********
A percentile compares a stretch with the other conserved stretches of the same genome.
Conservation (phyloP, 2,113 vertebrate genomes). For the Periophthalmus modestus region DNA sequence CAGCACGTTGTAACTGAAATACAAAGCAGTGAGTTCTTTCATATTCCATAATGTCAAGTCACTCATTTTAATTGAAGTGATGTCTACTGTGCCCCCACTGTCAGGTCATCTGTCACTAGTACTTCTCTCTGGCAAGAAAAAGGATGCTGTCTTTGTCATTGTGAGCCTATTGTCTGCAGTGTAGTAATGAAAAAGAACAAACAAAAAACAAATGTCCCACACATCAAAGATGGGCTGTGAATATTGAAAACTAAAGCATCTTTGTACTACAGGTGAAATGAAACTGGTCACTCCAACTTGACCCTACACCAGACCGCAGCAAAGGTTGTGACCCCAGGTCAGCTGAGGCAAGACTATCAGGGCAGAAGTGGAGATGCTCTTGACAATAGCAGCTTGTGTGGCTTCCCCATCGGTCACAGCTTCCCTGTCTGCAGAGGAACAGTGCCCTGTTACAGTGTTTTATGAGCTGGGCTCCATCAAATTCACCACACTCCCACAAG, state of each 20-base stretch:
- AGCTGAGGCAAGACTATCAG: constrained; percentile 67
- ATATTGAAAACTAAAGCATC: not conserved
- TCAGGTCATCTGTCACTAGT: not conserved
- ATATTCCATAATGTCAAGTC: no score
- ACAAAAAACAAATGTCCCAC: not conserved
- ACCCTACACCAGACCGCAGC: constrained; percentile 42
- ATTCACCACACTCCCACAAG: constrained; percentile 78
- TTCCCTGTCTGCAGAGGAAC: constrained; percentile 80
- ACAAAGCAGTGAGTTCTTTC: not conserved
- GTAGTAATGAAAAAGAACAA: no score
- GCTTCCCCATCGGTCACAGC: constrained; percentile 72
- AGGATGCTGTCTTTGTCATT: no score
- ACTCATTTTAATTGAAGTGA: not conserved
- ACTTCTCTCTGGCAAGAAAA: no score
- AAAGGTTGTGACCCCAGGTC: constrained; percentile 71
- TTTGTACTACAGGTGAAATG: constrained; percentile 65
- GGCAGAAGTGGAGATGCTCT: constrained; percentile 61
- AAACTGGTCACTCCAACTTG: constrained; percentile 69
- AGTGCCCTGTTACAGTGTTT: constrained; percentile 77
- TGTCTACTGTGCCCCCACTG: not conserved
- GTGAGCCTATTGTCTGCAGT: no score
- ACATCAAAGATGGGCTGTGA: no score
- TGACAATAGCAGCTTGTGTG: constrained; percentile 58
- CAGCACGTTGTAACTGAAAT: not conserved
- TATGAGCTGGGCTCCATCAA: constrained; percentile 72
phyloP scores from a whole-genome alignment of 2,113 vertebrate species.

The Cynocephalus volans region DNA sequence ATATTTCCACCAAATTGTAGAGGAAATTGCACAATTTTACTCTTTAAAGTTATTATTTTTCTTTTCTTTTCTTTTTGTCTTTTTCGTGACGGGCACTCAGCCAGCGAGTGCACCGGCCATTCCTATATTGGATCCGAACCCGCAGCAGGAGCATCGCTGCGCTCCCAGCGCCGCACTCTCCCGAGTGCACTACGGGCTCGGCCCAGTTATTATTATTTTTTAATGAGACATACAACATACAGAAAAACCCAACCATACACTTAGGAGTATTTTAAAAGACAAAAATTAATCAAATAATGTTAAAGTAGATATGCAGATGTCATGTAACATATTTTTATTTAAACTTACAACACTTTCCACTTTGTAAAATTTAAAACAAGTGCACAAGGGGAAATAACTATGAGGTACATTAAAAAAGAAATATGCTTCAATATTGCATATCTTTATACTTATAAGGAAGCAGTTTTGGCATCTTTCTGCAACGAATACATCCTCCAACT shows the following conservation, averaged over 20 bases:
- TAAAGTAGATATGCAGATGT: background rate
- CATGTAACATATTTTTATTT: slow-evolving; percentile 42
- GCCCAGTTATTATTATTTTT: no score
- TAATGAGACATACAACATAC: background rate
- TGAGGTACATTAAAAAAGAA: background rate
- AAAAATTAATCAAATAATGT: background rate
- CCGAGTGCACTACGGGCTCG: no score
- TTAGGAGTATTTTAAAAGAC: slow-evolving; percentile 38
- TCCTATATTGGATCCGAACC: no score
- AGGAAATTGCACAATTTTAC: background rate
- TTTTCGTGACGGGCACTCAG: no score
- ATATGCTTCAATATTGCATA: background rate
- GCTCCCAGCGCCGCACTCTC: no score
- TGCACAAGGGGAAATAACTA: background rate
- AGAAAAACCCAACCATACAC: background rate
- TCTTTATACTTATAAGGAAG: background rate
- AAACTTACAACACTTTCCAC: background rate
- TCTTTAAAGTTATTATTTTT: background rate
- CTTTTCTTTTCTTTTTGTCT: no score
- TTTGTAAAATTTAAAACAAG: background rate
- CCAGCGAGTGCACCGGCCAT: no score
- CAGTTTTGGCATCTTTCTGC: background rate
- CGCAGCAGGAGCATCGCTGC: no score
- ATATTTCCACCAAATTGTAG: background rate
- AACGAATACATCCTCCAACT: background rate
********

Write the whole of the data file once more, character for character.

A percentile compares a stretch with the other conserved stretches of the same genome.
Conservation (phyloP, 2,113 vertebrate genomes). For the Periophthalmus modestus region DNA sequence CAGCACGTTGTAACTGAAATACAAAGCAGTGAGTTCTTTCATATTCCATAATGTCAAGTCACTCATTTTAATTGAAGTGATGTCTACTGTGCCCCCACTGTCAGGTCATCTGTCACTAGTACTTCTCTCTGGCAAGAAAAAGGATGCTGTCTTTGTCATTGTGAGCCTATTGTCTGCAGTGTAGTAATGAAAAAGAACAAACAAAAAACAAATGTCCCACACATCAAAGATGGGCTGTGAATATTGAAAACTAAAGCATCTTTGTACTACAGGTGAAATGAAACTGGTCACTCCAACTTGACCCTACACCAGACCGCAGCAAAGGTTGTGACCCCAGGTCAGCTGAGGCAAGACTATCAGGGCAGAAGTGGAGATGCTCTTGACAATAGCAGCTTGTGTGGCTTCCCCATCGGTCACAGCTTCCCTGTCTGCAGAGGAACAGTGCCCTGTTACAGTGTTTTATGAGCTGGGCTCCATCAAATTCACCACACTCCCACAAG, state of each 20-base stretch:
- AGCTGAGGCAAGACTATCAG: constrained; percentile 67
- ATATTGAAAACTAAAGCATC: not conserved
- TCAGGTCATCTGTCACTAGT: not conserved
- ATATTCCATAATGTCAAGTC: no score
- ACAAAAAACAAATGTCCCAC: not conserved
- ACCCTACACCAGACCGCAGC: constrained; percentile 42
- ATTCACCACACTCCCACAAG: constrained; percentile 78
- TTCCCTGTCTGCAGAGGAAC: constrained; percentile 80
- ACAAAGCAGTGAGTTCTTTC: not conserved
- GTAGTAATGAAAAAGAACAA: no score
- GCTTCCCCATCGGTCACAGC: constrained; percentile 72
- AGGATGCTGTCTTTGTCATT: no score
- ACTCATTTTAATTGAAGTGA: not conserved
- ACTTCTCTCTGGCAAGAAAA: no score
- AAAGGTTGTGACCCCAGGTC: constrained; percentile 71
- TTTGTACTACAGGTGAAATG: constrained; percentile 65
- GGCAGAAGTGGAGATGCTCT: constrained; percentile 61
- AAACTGGTCACTCCAACTTG: constrained; percentile 69
- AGTGCCCTGTTACAGTGTTT: constrained; percentile 77
- TGTCTACTGTGCCCCCACTG: not conserved
- GTGAGCCTATTGTCTGCAGT: no score
- ACATCAAAGATGGGCTGTGA: no score
- TGACAATAGCAGCTTGTGTG: constrained; percentile 58
- CAGCACGTTGTAACTGAAAT: not conserved
- TATGAGCTGGGCTCCATCAA: constrained; percentile 72
phyloP scores from a whole-genome alignment of 2,113 vertebrate species.

The Cynocephalus volans region DNA sequence ATATTTCCACCAAATTGTAGAGGAAATTGCACAATTTTACTCTTTAAAGTTATTATTTTTCTTTTCTTTTCTTTTTGTCTTTTTCGTGACGGGCACTCAGCCAGCGAGTGCACCGGCCATTCCTATATTGGATCCGAACCCGCAGCAGGAGCATCGCTGCGCTCCCAGCGCCGCACTCTCCCGAGTGCACTACGGGCTCGGCCCAGTTATTATTATTTTTTAATGAGACATACAACATACAGAAAAACCCAACCATACACTTAGGAGTATTTTAAAAGACAAAAATTAATCAAATAATGTTAAAGTAGATATGCAGATGTCATGTAACATATTTTTATTTAAACTTACAACACTTTCCACTTTGTAAAATTTAAAACAAGTGCACAAGGGGAAATAACTATGAGGTACATTAAAAAAGAAATATGCTTCAATATTGCATATCTTTATACTTATAAGGAAGCAGTTTTGGCATCTTTCTGCAACGAATACATCCTCCAACT shows the following conservation, averaged over 20 bases:
- TAAAGTAGATATGCAGATGT: background rate
- CATGTAACATATTTTTATTT: slow-evolving; percentile 42
- GCCCAGTTATTATTATTTTT: no score
- TAATGAGACATACAACATAC: background rate
- TGAGGTACATTAAAAAAGAA: background rate
- AAAAATTAATCAAATAATGT: background rate
- CCGAGTGCACTACGGGCTCG: no score
- TTAGGAGTATTTTAAAAGAC: slow-evolving; percentile 38
- TCCTATATTGGATCCGAACC: no score
- AGGAAATTGCACAATTTTAC: background rate
- TTTTCGTGACGGGCACTCAG: no score
- ATATGCTTCAATATTGCATA: background rate
- GCTCCCAGCGCCGCACTCTC: no score
- TGCACAAGGGGAAATAACTA: background rate
- AGAAAAACCCAACCATACAC: background rate
- TCTTTATACTTATAAGGAAG: background rate
- AAACTTACAACACTTTCCAC: background rate
- TCTTTAAAGTTATTATTTTT: background rate
- CTTTTCTTTTCTTTTTGTCT: no score
- TTTGTAAAATTTAAAACAAG: background rate
- CCAGCGAGTGCACCGGCCAT: no score
- CAGTTTTGGCATCTTTCTGC: background rate
- CGCAGCAGGAGCATCGCTGC: no score
- ATATTTCCACCAAATTGTAG: background rate
- AACGAATACATCCTCCAACT: background rate